If there is any character from the world of comics that gets a short shrift, it's Robin. Seen as the sidekick from hell, the DC Comics equivalent of Jar Jar Binks, he's been vilified for decades and been subjected to barefaced insults, accusations of deviancy, and even (successful) calls for his death. But still he endures under the tutelage of Batman, with people still scoffing at the idea of the character appearing in any media. Even Christian Bale said he wouldn't play the character if he appeared and Christopher Nolan confirmed that Robin would not work in his world.
Robin first appeared in Detective Comics #38 in April of 1940. Dreamt up as a way of attracting younger readers to Batman, he was also conceived as being the Watson to Batman's Sherlock Holmes, and subsequently made the comics even bigger sellers before getting his own book and a role as leader of the Teen Titans. There have been a few robins, but the notable ones are the original one, Dick Grayson (who would eventually become Nightwing), Jason Todd (who was murdered by the Joker in A Death In The Family), Tim Drake and Bruce Wayne's own son, Damien. Because he is the original and because he probably has the most compelling history, we'll stick with Dick for the long run.
Arguably the most famous example of Robin in the media comes from Burt Ward and the 1960s television show. Armed with hundreds of exclaimations beginning with the word "holy", and an uncanny knack for saying "Gee Batman!" a lot, he was easily excitable and full of spunk (probably Adam West's). So when someone mentions Robin, a million voices suddenly cry out in terror because they immediately assume that anyone playing the character will be full of krazy catchphrases and wear an outfit like Peter Pan. This is of course as ludicrous as imagining that any further adaptation of A Christmas Carol must have Bob Cratchett portrayed by a comedic frog. Of course, Chris O'Donnell in 1995's Batman Forever didn't exactly help things, generally acting like so much of a prick that it's no massive surprise that Bruce Wayne didn't want anything do with him, not that any character came out of that movie well.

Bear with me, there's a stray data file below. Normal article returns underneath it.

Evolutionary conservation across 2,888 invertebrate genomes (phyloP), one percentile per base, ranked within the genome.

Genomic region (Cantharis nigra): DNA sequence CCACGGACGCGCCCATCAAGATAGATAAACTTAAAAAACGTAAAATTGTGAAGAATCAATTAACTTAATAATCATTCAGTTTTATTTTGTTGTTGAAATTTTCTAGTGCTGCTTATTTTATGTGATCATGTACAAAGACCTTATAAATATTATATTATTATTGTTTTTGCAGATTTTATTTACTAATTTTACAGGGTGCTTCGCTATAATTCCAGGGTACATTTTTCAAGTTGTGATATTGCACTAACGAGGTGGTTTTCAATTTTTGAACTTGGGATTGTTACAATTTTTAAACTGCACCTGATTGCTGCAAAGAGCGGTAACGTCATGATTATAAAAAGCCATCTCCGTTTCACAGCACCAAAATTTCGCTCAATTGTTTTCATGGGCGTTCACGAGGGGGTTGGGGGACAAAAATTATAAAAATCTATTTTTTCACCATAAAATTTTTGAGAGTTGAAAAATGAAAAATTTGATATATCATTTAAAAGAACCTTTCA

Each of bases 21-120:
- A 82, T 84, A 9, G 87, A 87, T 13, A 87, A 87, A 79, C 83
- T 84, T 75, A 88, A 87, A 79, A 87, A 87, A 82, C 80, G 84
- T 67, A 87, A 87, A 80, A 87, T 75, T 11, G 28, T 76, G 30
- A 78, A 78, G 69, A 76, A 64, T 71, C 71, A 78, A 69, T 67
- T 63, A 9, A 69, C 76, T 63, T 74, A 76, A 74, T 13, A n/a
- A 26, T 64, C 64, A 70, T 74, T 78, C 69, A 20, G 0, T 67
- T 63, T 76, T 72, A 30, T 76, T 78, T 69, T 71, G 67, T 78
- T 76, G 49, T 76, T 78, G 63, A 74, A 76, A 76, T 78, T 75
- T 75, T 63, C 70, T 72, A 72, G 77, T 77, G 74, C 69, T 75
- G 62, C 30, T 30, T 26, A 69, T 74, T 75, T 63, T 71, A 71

However there is a precedent for characters being reinvented in the Batverse, even to make everyone forget the older version. The most famous example of this is probably Batman: The Animated Series, whose transformation of Mr. Freeze from a second-tier villain to one of Batman's most memorable antagonists not only changed the wide interpretation of the character, but also had influence far and wide, including Arnold Schwarzeneggar's "performance." However, the appearance of Mr. Freeze in the episode "Heart of Ice" by Paul Dini showed us a villain full of depth and humanity, one whose cruel actions are spurred on not by simple greed but by emotion and tragedy, in the guise of his terminally ill wife Nora.
Not that greed isn't a powerful - and realistic - cause. In fact, greed and the criminal actions that rise of its ashes were at the heart of another great character interpretation from the animated series, this time of Robin himself. The two-part episode "Robin's Reckoning" tells of a case where Batman shuts Dick out, much to the sidekick's anger. Peppered with flashbacks from the tragedy of the death of Dick's parents, it turns out that Batman is on the trailer of the murderer himself, and doesn't want him to be involved in case of emotional inbalance. The pair have a confrontation in the end, where Dick wants to kill the murderer, but his sense wins out in the end.